This sounded like too much work to me and I avoided it for a long time. Doing it while I’m working on a project has significantly increased my success rate though.

-- Tyler - Central TX

View pottz's profile


20718 posts in 2231 days

#9 posted 05-14-2020 06:56 PM

most of my projects are finished with a wipe on oil poly blend so i will sand down too 220g but rarely anymore than that.

-- working with my hands is a joy,it gives me a sense of fulfillment,somthing so many seek and so few find.-SAM MALOOF.

View LittleShaver's profile


777 posts in 1866 days

#10 posted 05-14-2020 08:33 PM

I think tywalt gave you the best advice. After you’ve done a couple dozen tests over different woods using different finishes and different sanding techniques, you’ll get the feel of WHAT WORKS FOR YOU. That is what you’re really after.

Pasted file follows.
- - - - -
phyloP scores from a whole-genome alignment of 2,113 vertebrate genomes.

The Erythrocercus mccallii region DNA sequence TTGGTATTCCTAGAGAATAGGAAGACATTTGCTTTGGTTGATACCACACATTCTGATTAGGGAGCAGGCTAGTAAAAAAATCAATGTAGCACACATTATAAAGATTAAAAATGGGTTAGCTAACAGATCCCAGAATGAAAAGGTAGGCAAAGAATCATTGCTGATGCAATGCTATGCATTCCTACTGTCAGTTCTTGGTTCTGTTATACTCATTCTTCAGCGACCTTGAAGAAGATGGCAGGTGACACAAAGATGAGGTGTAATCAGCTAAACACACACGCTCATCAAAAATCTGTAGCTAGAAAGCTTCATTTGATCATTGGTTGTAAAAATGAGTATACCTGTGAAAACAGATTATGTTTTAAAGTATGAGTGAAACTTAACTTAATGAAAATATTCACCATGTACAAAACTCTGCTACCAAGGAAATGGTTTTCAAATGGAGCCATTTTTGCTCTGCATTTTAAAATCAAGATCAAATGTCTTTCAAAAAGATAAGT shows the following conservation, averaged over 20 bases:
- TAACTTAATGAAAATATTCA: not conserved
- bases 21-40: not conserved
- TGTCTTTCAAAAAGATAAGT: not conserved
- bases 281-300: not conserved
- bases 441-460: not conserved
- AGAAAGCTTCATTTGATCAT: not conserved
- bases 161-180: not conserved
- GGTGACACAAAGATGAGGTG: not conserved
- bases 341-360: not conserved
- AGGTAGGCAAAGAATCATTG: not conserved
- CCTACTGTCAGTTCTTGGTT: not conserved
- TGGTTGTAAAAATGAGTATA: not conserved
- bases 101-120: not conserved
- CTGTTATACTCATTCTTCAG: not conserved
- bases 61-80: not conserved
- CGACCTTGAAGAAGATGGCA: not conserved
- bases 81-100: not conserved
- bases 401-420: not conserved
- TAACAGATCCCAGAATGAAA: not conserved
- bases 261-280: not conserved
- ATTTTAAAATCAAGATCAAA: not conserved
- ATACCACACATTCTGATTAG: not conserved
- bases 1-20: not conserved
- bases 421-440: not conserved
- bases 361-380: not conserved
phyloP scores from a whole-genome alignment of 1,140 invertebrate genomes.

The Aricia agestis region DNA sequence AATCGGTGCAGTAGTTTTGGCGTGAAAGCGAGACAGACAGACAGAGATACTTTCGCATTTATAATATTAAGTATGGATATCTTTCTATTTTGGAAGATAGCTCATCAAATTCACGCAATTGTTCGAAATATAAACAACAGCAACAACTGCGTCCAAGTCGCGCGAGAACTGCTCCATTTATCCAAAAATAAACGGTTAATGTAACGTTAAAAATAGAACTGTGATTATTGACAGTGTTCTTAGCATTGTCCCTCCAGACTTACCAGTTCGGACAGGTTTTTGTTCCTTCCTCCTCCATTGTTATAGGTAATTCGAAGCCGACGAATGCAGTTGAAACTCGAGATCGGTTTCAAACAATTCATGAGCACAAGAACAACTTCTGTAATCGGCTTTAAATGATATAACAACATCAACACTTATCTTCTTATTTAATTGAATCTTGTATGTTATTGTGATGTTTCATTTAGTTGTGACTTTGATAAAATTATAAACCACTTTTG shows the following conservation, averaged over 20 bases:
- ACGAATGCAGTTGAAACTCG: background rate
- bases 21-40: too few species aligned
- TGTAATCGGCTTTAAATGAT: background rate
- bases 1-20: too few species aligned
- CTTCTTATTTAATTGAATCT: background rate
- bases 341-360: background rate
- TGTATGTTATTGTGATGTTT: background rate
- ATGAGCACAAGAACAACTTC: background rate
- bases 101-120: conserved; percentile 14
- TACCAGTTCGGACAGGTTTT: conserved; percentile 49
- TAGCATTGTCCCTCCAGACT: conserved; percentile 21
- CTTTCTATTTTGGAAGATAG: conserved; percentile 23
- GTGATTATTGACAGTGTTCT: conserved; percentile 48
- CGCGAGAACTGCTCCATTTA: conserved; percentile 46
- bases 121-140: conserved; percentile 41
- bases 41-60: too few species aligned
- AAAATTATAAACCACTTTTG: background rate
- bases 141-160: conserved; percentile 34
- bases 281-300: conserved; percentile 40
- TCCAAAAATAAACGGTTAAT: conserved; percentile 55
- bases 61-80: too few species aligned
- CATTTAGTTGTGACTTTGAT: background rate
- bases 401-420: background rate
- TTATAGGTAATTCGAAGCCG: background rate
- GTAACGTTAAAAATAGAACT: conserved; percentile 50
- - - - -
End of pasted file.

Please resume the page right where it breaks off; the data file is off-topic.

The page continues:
I’ve seen some pretty crappy (in my opinion) finishes come out of “professional” shops. Finishes I wouldn’t put on firewood. You need to find WHAT WORKS FOR YOU and meets your needs and standards. As mentioned, it depends, a fence doesn’t need much attention to detail, but a presentation piece should meet your highest standards.

If I seem to be on a rant against the best anything, it’s true. Your best and my best may have no relationship to each other but each of us does our best.

-- Sawdust Maker

View JackDuren's profile


1722 posts in 2206 days

#11 posted 05-14-2020 09:36 PM

Finish is about prep work. Start bad, end bad.

I worked Iin those professional shops. Most times it’s because they decide to finish cabinets when there so called painter says he use to be a painter. This happens as I’ve seen it.It happens in all the trades.

View wildwoodbybrianjohns's profile


2843 posts in 794 days

#12 posted 05-14-2020 11:35 PM

Finish is about prep work. Start bad, end bad.

- JackDuren


-- WWBBJ: It is better to be interesting and wrong, than boring and right.

View SMP's profile


4841 posts in 1152 days

#13 posted 05-14-2020 11:49 PM

Depends on the look you are going for as well. For rustic look or handmade look is gonna be different than the store bought look.